The Louisiana Senate Wednesday passed 23-13 a bill making juveniles convicted and sentenced to life in prison without parole eligible for parole consideration 25 years after conviction.
The Senate Bill 16 affects 14 incarcerated Louisianans, according to author, Sen. Dan Claitor, R-Baton Rouge.
“Young people are impulsive,” said Louisiana Supreme Court Chief Justice Bernette Johnson at the time of the bill’s introduction. “They make bad decisions. They’re subjected to peer pressure. But we all have occasions where we’ve made bad decisions and it’s all because of that immature brain.”
Claitor made reference to a U.S. Supreme Court decision from 2005 that shared that sentiment.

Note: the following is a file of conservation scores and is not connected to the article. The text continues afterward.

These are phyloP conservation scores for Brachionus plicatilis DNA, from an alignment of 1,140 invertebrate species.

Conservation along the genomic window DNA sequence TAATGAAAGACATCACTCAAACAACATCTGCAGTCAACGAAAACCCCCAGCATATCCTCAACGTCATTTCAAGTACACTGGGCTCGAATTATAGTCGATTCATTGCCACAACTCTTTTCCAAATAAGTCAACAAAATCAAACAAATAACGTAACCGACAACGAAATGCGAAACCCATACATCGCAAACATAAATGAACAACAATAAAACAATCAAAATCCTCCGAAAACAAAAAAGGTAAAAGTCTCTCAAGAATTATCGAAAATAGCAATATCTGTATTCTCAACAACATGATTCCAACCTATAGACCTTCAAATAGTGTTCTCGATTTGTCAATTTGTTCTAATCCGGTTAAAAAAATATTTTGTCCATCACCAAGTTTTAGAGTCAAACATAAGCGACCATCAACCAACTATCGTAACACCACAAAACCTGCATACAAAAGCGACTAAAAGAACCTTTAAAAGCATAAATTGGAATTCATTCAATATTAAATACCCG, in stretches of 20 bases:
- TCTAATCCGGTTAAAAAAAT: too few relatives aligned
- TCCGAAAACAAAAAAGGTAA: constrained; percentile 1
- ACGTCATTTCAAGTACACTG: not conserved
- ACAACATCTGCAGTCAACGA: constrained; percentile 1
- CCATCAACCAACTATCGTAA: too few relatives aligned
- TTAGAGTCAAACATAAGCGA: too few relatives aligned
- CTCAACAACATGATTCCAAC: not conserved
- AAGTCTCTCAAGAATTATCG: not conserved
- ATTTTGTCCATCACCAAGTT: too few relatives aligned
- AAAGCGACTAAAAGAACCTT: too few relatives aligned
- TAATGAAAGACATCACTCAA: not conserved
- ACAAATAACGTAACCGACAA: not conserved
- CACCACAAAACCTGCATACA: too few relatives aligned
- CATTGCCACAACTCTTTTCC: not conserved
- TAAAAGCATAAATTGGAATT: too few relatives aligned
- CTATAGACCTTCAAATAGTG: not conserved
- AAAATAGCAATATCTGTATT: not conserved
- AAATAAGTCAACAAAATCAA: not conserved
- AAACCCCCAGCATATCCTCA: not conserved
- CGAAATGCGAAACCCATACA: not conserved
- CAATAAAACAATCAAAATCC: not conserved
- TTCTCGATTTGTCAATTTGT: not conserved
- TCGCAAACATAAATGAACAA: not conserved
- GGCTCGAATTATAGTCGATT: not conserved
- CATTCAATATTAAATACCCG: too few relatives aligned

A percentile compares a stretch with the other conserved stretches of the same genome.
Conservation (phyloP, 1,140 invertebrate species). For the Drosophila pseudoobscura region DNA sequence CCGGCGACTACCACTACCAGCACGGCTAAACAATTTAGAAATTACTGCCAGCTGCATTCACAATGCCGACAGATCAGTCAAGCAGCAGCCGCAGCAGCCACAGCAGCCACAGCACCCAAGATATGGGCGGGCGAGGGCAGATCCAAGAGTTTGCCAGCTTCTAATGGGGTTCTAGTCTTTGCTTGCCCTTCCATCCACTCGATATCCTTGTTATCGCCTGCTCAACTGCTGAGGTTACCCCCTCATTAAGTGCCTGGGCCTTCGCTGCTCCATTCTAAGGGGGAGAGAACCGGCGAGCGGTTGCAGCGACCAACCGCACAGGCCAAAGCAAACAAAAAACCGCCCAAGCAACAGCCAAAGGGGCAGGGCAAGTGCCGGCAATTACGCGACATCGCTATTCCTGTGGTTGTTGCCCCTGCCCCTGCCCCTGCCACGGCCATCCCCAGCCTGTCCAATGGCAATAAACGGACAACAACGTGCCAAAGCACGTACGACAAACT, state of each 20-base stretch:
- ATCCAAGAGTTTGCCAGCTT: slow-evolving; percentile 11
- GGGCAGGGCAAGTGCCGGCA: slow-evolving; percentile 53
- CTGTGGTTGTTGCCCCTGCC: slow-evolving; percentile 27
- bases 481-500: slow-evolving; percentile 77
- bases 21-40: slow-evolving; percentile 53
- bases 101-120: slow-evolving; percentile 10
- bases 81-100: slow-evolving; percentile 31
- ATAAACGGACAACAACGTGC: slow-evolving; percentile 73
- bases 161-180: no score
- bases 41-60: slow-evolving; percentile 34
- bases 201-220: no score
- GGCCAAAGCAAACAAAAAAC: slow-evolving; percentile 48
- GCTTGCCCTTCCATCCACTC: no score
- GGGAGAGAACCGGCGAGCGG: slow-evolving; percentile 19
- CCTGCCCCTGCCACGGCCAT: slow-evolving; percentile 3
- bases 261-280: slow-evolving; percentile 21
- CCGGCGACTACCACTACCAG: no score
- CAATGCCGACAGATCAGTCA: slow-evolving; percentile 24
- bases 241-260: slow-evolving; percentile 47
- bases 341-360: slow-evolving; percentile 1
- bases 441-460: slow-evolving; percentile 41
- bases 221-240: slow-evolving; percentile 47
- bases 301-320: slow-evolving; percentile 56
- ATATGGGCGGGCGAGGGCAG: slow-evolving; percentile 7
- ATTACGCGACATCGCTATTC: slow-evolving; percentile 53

Sen. Dan Martiny, R-Metairie, amended Claitor’s bill and lowered the sentence term from 30 years to the final 25. Additionally, his amendment prevents district attorneys from determining parole eligibility until the 25 years have expired.
“This doesn’t make the crime any less heinous,” Martiny said, adding that the victims’ families will still be upset. But he said SB16 is ideologically consistent with federal law, and allows for consideration of brain development in court.
The measure now moves to the House.